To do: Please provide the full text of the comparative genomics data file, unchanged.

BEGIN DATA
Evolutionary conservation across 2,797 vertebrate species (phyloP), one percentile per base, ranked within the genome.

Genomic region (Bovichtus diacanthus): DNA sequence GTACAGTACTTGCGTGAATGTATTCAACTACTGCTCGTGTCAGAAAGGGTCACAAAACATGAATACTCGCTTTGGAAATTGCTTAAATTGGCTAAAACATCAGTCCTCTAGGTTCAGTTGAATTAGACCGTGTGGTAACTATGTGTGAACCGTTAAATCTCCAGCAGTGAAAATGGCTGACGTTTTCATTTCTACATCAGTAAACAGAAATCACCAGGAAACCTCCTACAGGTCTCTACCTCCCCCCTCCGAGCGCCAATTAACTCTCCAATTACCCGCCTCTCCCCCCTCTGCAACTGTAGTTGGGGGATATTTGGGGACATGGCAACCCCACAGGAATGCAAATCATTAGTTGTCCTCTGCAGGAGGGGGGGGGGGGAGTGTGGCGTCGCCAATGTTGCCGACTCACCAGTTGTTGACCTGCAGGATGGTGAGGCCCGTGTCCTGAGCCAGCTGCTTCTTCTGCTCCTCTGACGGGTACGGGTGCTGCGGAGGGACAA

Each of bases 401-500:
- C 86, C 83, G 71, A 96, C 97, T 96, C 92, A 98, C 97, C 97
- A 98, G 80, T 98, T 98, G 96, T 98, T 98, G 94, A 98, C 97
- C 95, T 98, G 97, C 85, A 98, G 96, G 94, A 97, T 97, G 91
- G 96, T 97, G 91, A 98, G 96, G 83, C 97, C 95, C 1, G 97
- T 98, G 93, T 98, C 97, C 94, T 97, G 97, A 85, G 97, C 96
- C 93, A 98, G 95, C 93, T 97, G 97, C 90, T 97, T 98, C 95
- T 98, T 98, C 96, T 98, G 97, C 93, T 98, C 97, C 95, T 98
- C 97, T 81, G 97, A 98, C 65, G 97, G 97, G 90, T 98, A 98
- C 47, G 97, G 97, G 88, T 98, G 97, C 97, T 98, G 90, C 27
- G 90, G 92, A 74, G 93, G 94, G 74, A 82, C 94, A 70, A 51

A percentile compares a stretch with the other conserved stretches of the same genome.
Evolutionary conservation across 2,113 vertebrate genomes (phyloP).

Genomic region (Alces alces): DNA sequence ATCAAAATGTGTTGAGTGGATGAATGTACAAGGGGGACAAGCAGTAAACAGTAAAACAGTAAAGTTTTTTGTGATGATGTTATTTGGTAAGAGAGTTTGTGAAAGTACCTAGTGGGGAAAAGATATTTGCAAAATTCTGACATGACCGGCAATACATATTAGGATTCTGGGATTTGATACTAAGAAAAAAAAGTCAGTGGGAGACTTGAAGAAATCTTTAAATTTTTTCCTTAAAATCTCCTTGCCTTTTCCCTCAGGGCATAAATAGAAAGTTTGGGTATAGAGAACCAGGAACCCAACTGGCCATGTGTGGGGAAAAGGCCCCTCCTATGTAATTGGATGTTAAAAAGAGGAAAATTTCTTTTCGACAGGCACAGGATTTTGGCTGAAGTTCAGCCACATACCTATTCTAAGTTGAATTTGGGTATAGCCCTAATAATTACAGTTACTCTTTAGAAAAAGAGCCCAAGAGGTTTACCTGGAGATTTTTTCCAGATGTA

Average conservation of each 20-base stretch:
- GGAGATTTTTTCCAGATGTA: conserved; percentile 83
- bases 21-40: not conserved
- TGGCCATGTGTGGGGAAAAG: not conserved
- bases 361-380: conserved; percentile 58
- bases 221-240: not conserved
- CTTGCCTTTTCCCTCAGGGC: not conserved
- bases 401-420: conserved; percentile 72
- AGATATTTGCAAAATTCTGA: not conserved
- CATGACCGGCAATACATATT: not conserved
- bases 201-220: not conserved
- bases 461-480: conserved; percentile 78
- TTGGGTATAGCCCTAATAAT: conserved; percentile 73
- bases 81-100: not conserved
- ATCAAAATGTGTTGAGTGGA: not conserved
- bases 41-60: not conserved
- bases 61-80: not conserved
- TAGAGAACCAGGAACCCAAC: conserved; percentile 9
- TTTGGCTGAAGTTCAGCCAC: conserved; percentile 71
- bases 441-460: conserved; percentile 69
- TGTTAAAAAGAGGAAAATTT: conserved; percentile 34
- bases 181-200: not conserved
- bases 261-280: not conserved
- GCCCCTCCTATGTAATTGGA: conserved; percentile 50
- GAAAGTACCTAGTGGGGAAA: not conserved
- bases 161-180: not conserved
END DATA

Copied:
Evolutionary conservation across 2,797 vertebrate species (phyloP), one percentile per base, ranked within the genome.

Genomic region (Bovichtus diacanthus): DNA sequence GTACAGTACTTGCGTGAATGTATTCAACTACTGCTCGTGTCAGAAAGGGTCACAAAACATGAATACTCGCTTTGGAAATTGCTTAAATTGGCTAAAACATCAGTCCTCTAGGTTCAGTTGAATTAGACCGTGTGGTAACTATGTGTGAACCGTTAAATCTCCAGCAGTGAAAATGGCTGACGTTTTCATTTCTACATCAGTAAACAGAAATCACCAGGAAACCTCCTACAGGTCTCTACCTCCCCCCTCCGAGCGCCAATTAACTCTCCAATTACCCGCCTCTCCCCCCTCTGCAACTGTAGTTGGGGGATATTTGGGGACATGGCAACCCCACAGGAATGCAAATCATTAGTTGTCCTCTGCAGGAGGGGGGGGGGGGAGTGTGGCGTCGCCAATGTTGCCGACTCACCAGTTGTTGACCTGCAGGATGGTGAGGCCCGTGTCCTGAGCCAGCTGCTTCTTCTGCTCCTCTGACGGGTACGGGTGCTGCGGAGGGACAA

Each of bases 401-500:
- C 86, C 83, G 71, A 96, C 97, T 96, C 92, A 98, C 97, C 97
- A 98, G 80, T 98, T 98, G 96, T 98, T 98, G 94, A 98, C 97
- C 95, T 98, G 97, C 85, A 98, G 96, G 94, A 97, T 97, G 91
- G 96, T 97, G 91, A 98, G 96, G 83, C 97, C 95, C 1, G 97
- T 98, G 93, T 98, C 97, C 94, T 97, G 97, A 85, G 97, C 96
- C 93, A 98, G 95, C 93, T 97, G 97, C 90, T 97, T 98, C 95
- T 98, T 98, C 96, T 98, G 97, C 93, T 98, C 97, C 95, T 98
- C 97, T 81, G 97, A 98, C 65, G 97, G 97, G 90, T 98, A 98
- C 47, G 97, G 97, G 88, T 98, G 97, C 97, T 98, G 90, C 27
- G 90, G 92, A 74, G 93, G 94, G 74, A 82, C 94, A 70, A 51

A percentile compares a stretch with the other conserved stretches of the same genome.
Evolutionary conservation across 2,113 vertebrate genomes (phyloP).

Genomic region (Alces alces): DNA sequence ATCAAAATGTGTTGAGTGGATGAATGTACAAGGGGGACAAGCAGTAAACAGTAAAACAGTAAAGTTTTTTGTGATGATGTTATTTGGTAAGAGAGTTTGTGAAAGTACCTAGTGGGGAAAAGATATTTGCAAAATTCTGACATGACCGGCAATACATATTAGGATTCTGGGATTTGATACTAAGAAAAAAAAGTCAGTGGGAGACTTGAAGAAATCTTTAAATTTTTTCCTTAAAATCTCCTTGCCTTTTCCCTCAGGGCATAAATAGAAAGTTTGGGTATAGAGAACCAGGAACCCAACTGGCCATGTGTGGGGAAAAGGCCCCTCCTATGTAATTGGATGTTAAAAAGAGGAAAATTTCTTTTCGACAGGCACAGGATTTTGGCTGAAGTTCAGCCACATACCTATTCTAAGTTGAATTTGGGTATAGCCCTAATAATTACAGTTACTCTTTAGAAAAAGAGCCCAAGAGGTTTACCTGGAGATTTTTTCCAGATGTA

Average conservation of each 20-base stretch:
- GGAGATTTTTTCCAGATGTA: conserved; percentile 83
- bases 21-40: not conserved
- TGGCCATGTGTGGGGAAAAG: not conserved
- bases 361-380: conserved; percentile 58
- bases 221-240: not conserved
- CTTGCCTTTTCCCTCAGGGC: not conserved
- bases 401-420: conserved; percentile 72
- AGATATTTGCAAAATTCTGA: not conserved
- CATGACCGGCAATACATATT: not conserved
- bases 201-220: not conserved
- bases 461-480: conserved; percentile 78
- TTGGGTATAGCCCTAATAAT: conserved; percentile 73
- bases 81-100: not conserved
- ATCAAAATGTGTTGAGTGGA: not conserved
- bases 41-60: not conserved
- bases 61-80: not conserved
- TAGAGAACCAGGAACCCAAC: conserved; percentile 9
- TTTGGCTGAAGTTCAGCCAC: conserved; percentile 71
- bases 441-460: conserved; percentile 69
- TGTTAAAAAGAGGAAAATTT: conserved; percentile 34
- bases 181-200: not conserved
- bases 261-280: not conserved
- GCCCCTCCTATGTAATTGGA: conserved; percentile 50
- GAAAGTACCTAGTGGGGAAA: not conserved
- bases 161-180: not conserved